Why I can’t gush enough about our color-coded handfasting ceremony

Guest post by Morgan
46323 10101184512030224 1760859373 n Copy alternative wedding ideas from Offbeat Wed (formerly Offbeat Bride)
Our multi-colored handfasting cords.

My fiance and I are not religious, so when we sat down to figure out our ceremony, we had to think creatively about what we wanted to do. A handfasting was always one possibility. I have a lot of Celtic blood, and he has some as well, so the fact that it had some cultural significance for us was a plus.

It wasn't until we thought of how we were going to get our families involved in the ceremony that we decided we would for sure do a handfasting. We decided to have each of our immediate family members tie one of the cords (hand-spun by a good friend of mine), and let them choose which “gift” they wanted to give us, which we announced during the ceremony:

Green: We will begin the hand-fasting ceremony with Lindsay's father. He is presenting the first cord, Green, wishing his daughter and son the Nourishment of Family and Love. Much like sun and water, these elements will allow their union grow into a home shared with each other, regardless what garden the two find themselves in.

Silver: The second cord woven of silver is being presented to the couple by Matt's mother. Silver traditionally represents wisdom and respect, and let it be so here today. Let this cord not only represent the wisdom the two of you have shown in taking this step together, but may it also serve as a blessing, so that this union remains strong enough that life never grinds the two of you down to the point that you take each other granted.

Red: A blessing of passion is being presented to the couple by Lindsay's brother. As he ties the couples' hands in the red cord, may he fasten into your lives and hearts not only the hot passion of young love, but the thick, slow
burning embers of lifelong Passion.

Orange: Matt's father will be tying the copper-orange cord. With this cord, he brings a blessing of playfulness and fun, reminding the pair to keep young hearts; for next to each stands the person who will be their best friend and companion, and it is only through play, fun, and joy that we can keep from growing old, regardless of growing older.

Yellow: It is Lindsay's mother that brings forth a blessing of light and nourishment to the young union as represented by the yellow cord she ties around the couples hands. May you find in each other a balm for your emotional hurts and may you find yourselves sharing more joys together than sorrows.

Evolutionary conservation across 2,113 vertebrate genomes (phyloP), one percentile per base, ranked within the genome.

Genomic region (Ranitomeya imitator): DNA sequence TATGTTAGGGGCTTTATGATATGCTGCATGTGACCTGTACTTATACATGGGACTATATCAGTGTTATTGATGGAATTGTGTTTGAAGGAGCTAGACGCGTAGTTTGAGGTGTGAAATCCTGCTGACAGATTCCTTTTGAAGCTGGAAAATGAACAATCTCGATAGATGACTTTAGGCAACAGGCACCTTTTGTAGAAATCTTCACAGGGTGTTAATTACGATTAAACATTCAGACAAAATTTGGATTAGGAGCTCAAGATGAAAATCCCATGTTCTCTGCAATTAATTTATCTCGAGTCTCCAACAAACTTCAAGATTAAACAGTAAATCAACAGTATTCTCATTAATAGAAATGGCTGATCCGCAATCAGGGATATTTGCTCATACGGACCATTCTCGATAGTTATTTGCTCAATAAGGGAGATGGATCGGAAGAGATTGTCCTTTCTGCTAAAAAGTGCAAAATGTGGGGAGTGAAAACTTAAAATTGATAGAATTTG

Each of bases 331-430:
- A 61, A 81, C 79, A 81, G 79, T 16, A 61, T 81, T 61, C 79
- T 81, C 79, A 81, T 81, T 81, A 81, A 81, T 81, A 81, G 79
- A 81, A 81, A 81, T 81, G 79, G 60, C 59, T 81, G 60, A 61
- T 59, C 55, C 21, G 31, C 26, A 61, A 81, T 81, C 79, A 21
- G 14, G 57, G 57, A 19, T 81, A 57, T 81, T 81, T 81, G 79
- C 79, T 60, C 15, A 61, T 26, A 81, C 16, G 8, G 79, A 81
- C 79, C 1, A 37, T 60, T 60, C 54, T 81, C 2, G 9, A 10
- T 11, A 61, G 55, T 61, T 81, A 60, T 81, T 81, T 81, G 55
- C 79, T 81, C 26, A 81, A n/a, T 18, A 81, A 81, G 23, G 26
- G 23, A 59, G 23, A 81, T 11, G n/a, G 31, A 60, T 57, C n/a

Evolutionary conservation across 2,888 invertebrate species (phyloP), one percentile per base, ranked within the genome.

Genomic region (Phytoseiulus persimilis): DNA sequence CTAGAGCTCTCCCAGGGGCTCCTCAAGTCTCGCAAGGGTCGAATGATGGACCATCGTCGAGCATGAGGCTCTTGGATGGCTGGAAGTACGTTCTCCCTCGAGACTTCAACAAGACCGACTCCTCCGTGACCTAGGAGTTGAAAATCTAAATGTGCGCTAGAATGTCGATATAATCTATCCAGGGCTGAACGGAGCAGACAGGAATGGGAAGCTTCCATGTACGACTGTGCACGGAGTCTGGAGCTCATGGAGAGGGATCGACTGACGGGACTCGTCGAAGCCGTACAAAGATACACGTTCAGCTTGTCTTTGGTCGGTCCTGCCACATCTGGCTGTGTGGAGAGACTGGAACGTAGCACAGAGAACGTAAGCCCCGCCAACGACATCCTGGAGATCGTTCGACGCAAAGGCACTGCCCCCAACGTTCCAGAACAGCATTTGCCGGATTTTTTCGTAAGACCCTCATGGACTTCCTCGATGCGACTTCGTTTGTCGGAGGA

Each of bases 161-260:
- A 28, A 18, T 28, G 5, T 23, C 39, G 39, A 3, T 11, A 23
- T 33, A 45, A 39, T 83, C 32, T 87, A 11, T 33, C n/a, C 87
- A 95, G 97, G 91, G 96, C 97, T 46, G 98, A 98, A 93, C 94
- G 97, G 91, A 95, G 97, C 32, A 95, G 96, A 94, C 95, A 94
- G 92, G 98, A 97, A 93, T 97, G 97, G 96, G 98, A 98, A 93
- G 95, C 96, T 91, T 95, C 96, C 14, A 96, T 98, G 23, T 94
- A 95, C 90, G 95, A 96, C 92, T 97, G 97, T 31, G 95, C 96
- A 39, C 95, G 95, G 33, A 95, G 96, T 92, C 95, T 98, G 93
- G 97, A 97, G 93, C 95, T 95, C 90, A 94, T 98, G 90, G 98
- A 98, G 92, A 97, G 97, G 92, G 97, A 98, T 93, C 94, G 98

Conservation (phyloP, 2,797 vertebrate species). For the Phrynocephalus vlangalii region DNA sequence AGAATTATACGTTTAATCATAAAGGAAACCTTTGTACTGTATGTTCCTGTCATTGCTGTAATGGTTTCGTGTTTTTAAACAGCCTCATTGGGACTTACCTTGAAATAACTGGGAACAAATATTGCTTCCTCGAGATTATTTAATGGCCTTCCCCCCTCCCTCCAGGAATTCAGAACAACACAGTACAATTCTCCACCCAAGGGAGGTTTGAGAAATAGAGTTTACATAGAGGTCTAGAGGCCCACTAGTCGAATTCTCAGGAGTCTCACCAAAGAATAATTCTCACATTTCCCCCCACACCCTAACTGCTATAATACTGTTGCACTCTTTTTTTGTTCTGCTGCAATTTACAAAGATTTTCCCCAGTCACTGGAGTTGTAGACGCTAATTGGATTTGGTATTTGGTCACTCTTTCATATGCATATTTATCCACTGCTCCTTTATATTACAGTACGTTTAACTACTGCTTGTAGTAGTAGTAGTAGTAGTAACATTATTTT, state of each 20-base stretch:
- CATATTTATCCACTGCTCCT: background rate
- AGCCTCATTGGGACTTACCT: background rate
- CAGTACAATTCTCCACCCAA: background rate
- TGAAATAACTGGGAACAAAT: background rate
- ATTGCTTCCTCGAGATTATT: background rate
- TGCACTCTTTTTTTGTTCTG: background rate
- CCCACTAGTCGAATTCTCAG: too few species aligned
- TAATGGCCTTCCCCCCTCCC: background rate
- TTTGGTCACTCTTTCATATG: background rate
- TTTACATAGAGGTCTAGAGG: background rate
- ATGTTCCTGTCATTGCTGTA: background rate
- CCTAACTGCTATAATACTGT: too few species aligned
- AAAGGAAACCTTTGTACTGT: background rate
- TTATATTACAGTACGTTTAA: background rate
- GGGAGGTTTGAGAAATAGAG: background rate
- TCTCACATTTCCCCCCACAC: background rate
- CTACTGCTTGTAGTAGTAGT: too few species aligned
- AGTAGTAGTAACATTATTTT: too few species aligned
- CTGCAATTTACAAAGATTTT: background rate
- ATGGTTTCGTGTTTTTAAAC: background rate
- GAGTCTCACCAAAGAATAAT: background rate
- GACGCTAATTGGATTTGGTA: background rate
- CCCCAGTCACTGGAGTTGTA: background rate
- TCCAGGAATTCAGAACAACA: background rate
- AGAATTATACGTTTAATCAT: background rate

Pink: Matt's sister will be tying the sixth cord, pink, bringing to the couple a blessing of spontaneity to their lives. Memories are not only made of grand moments, but are also hiding in the simple adventures of daily life. May the two of you remember to allow your lives to dictate your schedule, and always remember to make time for life to happen.

Brown: The brown cord symbolizing dependability and grounding binding the couples hands is being tied by Lindsay's sister. With this blessing, may the two of you always be able to lean against each other, find support in each other's
arms, and keep each other centered; and when one of you stumbles, know that the other will catch you before you can fall.

Purple: Lindsay's other mother shall be tying the purple cord for the couple today. Long regarded as the color of nobility. Purple also represents the color of mystery. It will be the last cord being tied during this ceremony, and a blessing
on the couple as they explore so many different mysteries together. Mysteries not only imposed on them from without, but the mysteries hidden within each other and this brave new adventure they embark on.

When it came time for the handfasting part of our ceremony, each of our family members came up to us, they wrapped the cord around our hands and then had a small moment with us. It was very intimate and wonderful.

I really didn't understand how much emotion would flow through me while I was standing up there, how close I would feel to everyone/everything that I encountered, and having both my family and his to share that with us was amazing.

Meet our fave wedding vendors

Comments on Why I can’t gush enough about our color-coded handfasting ceremony

  1. Love it!This is helpful because I want our cords to be color-meaningful, but the only thing I can think of is grey for compromise and meeting in the middle. We’ll only be using 2 cords, but if we braid them out of ribbon, that gives us up to 6 colors.

  2. Wow! I LOVE this. My FH and I have been pondering ways to have our siblings (6 total) be involved and feel honored in the ceremony. This would be a great way to integrate it.

  3. We did something very similar to this and it was easily one of the most meaningful parts of the wedding for me. Despite potential family drama, it was just so beautiful and personal that I’m glad we did it. I would definitely recommend it to anyone.